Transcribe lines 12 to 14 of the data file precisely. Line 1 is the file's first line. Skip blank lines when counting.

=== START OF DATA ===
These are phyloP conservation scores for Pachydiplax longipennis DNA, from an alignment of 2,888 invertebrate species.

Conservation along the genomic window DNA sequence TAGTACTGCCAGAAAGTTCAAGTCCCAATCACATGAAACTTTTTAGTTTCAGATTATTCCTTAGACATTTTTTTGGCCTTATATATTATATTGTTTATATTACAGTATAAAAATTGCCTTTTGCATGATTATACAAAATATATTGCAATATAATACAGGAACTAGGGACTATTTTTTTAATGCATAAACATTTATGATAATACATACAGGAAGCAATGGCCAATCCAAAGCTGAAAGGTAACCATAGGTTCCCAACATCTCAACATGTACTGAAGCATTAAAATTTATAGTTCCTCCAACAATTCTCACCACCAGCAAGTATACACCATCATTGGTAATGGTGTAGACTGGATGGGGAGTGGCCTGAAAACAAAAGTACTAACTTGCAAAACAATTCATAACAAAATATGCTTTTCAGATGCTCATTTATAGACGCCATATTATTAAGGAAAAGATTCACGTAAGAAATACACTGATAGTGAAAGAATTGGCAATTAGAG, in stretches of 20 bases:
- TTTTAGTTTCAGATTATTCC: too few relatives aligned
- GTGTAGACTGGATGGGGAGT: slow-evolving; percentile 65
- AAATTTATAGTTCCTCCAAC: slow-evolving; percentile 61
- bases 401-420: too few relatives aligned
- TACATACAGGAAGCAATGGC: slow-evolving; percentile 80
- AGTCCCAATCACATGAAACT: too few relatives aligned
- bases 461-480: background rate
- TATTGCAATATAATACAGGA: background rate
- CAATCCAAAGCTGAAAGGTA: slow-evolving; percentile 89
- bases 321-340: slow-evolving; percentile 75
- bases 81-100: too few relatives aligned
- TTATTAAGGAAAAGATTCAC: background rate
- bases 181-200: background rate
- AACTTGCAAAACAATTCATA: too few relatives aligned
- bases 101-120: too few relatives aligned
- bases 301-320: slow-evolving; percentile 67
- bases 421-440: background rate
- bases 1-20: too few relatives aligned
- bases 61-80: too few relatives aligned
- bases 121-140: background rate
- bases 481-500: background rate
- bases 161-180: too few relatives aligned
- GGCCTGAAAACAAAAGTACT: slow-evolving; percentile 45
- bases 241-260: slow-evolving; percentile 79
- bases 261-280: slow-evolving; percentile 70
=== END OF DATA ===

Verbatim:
- bases 321-340: slow-evolving; percentile 75
- bases 81-100: too few relatives aligned
- TTATTAAGGAAAAGATTCAC: background rate